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Bradley stays on Supreme Court with win over Kloppenburg

Abi Nesbitt, a UW-Eau Claire freshman from Mosinee, Wis., votes in her first primary election at UW-Eau Claire's Davies Center on Tuesday morning, April 5, 2016. (Dan Reiland/The Eau Claire Leader-Telegram via AP)

Abi Nesbitt, a UW-Eau Claire freshman from Mosinee, votes in her first primary election at UW-Eau Claire’s Davies Center on Tuesday. (Dan Reiland/The Eau Claire Leader-Telegram via AP)

By TODD RICHMOND
Associated Press

MADISON, Wis. (AP) — Rebecca Bradley defeated JoAnne Kloppenburg on Tuesday to win a 10-year term on Wisconsin’s Supreme Court, shrugging off headlines about her inflammatory writings and riding a wave of Republican turnout for the state’s presidential primary to victory.

Just weeks ago it looked like Bradley was in trouble after college articles she wrote 20 years ago bashing gays, AIDS victims and feminists surfaced. The articles generated negative headlines, but they didn’t appear to sway voters. A surge of Republicans who turned out to vote in the GOP presidential primary contest helped carry her over the top.

Bradley campaign spokeswoman Madison Wiberg had no immediate comment Tuesday evening but promised to deliver a statement.

Kloppenburg lost her second bid for a spot on the high court in the last five years. The state appeals court judge and former assistant attorney general tried unsuccessfully in 2011 to unseat conservative-leaning Justice David Prosser.

“I think that there were probably more voters who came out to vote in the Republican primary and they’re probably more likely to be Rebecca Bradley voters,” Kloppenburg campaign manager Melissa Mulliken said. “Ted Cruz and Donald Trump may have decided this race.”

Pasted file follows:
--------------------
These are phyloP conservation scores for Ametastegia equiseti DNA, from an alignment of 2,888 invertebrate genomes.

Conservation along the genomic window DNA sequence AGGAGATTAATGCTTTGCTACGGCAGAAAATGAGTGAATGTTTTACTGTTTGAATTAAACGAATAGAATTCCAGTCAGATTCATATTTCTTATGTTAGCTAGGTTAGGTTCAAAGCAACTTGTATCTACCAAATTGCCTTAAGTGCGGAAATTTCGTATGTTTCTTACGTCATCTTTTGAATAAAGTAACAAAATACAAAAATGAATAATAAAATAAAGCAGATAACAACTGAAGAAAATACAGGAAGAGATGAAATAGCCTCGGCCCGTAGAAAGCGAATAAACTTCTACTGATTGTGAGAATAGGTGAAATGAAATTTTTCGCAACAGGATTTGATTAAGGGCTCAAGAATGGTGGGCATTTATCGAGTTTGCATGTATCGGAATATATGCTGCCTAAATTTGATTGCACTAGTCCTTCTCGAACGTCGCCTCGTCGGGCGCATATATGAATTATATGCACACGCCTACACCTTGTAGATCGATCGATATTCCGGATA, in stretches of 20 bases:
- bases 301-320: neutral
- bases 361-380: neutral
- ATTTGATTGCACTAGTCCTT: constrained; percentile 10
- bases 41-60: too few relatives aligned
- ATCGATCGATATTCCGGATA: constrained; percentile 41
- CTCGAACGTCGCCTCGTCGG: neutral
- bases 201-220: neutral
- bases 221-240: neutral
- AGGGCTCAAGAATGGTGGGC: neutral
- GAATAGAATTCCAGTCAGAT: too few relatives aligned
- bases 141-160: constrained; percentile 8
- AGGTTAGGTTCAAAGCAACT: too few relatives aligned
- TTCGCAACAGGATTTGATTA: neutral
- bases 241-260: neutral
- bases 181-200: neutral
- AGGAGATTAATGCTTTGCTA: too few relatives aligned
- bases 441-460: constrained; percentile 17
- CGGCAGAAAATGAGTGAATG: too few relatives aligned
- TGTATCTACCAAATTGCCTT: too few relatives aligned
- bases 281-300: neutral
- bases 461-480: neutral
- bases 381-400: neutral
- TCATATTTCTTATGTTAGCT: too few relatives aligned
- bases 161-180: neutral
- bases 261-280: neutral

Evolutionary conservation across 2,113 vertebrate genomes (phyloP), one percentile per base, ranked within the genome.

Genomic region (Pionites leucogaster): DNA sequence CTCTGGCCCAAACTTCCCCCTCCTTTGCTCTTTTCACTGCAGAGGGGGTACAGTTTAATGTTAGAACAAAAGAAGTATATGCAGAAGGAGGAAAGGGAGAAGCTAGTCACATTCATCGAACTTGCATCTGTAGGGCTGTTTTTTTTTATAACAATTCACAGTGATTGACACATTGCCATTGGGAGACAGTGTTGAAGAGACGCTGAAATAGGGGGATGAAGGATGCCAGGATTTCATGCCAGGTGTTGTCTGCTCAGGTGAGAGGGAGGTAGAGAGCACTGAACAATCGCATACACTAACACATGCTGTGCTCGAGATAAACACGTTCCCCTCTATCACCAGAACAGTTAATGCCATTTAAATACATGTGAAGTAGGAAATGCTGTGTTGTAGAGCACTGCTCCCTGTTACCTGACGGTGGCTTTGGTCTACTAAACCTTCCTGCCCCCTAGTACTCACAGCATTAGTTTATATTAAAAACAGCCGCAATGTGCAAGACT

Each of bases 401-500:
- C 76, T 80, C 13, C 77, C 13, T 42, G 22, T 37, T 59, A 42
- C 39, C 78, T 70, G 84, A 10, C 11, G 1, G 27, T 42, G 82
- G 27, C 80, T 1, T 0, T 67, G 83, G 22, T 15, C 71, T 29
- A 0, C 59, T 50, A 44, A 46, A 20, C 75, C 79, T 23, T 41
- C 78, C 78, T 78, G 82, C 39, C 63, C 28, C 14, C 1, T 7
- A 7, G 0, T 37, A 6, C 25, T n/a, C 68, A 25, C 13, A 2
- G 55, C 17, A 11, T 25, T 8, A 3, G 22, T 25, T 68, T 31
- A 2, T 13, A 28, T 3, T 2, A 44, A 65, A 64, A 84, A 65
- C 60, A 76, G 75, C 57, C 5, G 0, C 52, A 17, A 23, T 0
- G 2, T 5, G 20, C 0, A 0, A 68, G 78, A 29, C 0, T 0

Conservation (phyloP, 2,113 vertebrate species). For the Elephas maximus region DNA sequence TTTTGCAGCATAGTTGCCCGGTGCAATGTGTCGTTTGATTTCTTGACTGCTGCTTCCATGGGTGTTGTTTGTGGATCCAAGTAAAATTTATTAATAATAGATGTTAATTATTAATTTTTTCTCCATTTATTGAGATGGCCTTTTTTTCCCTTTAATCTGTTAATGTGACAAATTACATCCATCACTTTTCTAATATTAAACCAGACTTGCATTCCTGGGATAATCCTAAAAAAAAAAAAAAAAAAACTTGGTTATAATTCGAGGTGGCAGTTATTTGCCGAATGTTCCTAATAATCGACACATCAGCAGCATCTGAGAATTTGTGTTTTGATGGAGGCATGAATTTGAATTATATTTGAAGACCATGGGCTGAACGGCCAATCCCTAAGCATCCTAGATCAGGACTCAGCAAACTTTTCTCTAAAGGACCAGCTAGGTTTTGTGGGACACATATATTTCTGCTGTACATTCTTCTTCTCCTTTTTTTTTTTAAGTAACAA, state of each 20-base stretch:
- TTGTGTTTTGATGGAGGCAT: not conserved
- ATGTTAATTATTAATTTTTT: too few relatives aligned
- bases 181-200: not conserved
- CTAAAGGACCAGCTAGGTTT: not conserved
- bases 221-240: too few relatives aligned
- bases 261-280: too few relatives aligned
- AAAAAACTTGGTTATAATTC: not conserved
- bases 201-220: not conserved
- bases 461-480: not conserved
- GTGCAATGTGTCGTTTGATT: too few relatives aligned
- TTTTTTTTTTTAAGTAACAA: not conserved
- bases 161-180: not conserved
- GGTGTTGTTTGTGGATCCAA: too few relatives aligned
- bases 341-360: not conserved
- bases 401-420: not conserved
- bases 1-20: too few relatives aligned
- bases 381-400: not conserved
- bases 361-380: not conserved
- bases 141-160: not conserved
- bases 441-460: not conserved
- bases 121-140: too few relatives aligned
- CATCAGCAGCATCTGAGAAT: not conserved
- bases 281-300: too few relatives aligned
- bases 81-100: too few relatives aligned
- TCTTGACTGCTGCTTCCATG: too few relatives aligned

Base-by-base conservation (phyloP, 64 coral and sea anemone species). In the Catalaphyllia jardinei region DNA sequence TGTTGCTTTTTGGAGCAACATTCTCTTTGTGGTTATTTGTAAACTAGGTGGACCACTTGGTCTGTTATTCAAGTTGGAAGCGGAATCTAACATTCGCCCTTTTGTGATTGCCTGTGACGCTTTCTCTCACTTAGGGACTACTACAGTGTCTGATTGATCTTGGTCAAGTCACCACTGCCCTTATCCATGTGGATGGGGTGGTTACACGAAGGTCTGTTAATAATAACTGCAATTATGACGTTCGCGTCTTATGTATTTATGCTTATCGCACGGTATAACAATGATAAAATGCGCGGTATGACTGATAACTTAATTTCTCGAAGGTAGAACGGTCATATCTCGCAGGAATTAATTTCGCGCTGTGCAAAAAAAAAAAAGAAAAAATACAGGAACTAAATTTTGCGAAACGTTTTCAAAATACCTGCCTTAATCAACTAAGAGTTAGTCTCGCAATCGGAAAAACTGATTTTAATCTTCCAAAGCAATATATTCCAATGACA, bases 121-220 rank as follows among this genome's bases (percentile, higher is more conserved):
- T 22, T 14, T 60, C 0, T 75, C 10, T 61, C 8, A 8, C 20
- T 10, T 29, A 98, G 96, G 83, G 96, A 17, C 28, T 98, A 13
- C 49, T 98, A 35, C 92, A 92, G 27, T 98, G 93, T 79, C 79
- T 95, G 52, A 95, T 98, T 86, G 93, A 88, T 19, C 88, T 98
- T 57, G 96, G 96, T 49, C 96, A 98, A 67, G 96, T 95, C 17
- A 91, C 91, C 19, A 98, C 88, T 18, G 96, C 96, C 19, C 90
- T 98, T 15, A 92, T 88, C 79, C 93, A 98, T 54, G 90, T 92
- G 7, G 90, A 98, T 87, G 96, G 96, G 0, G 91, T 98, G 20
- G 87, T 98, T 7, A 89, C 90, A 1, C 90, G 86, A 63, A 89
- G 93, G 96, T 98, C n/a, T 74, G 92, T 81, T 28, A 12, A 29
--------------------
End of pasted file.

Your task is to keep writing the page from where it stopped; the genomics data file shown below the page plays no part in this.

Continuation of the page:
Cruz carried Wisconsin in the Republican presidential primary, slowing Trump’s bid to the nomination outright.

GOP Gov. Scott Walker appointed Bradley to the high court in October to fill the late Justice Patrick Crooks seat. Crooks died in his chambers in September, shortly after announcing he wouldn’t seek re-election. Walker’s appointment marked the third time in three years the governor had handed Bradley a judicial job and gave her the advantage of incumbency heading into the election.

Supreme Court justices are officially nonpartisan, but a bloc of five conservative-leaning justices — counting Bradley — controls the seven-member court. The Bradley-Kloppenburg race wasn’t going to shift the ideological majority, but the contest became a partisan battleground nevertheless.

The conservative organization Wisconsin Alliance for Reform launched an ad blitz against Kloppenburg, spending some $1.54 million as of last week, according to Justice at Stake, a campaign watchdog group.

Liberals painted Bradley as a Walker puppet. The Greater Wisconsin Committee spent at least $345,000 on ads supporting Kloppenburg, Justice at Stake said.

Liberal attack group One Wisconsin Now landed the biggest blow against Bradley, exposing volatile opinion pieces she wrote as a college student for the Marquette Tribune in 1992. She compared homosexuals to drug addicts, saying they kill themselves with their own behavior and said people were better off getting AIDS than cancer because people with the “politically correct disease” would get more money. She also compared abortion to the Holocaust, blasted the feminist movement and agreed with a critic that women are partially responsible for date rape.

Bradley, now 44, apologized repeatedly at campaign appearances and insisted her views have changed.

Republicans rallied around her.

“I’ve gotten to the point I just tune it all out,” Richard McDonnell, a 73-year-old retiree from Verona, said after casting his ballot for Bradley. “Talk about the issues we’re dealing with and not so much about people’s personal life.”

Associated Press writer Bryna Godar also contributed to this report.

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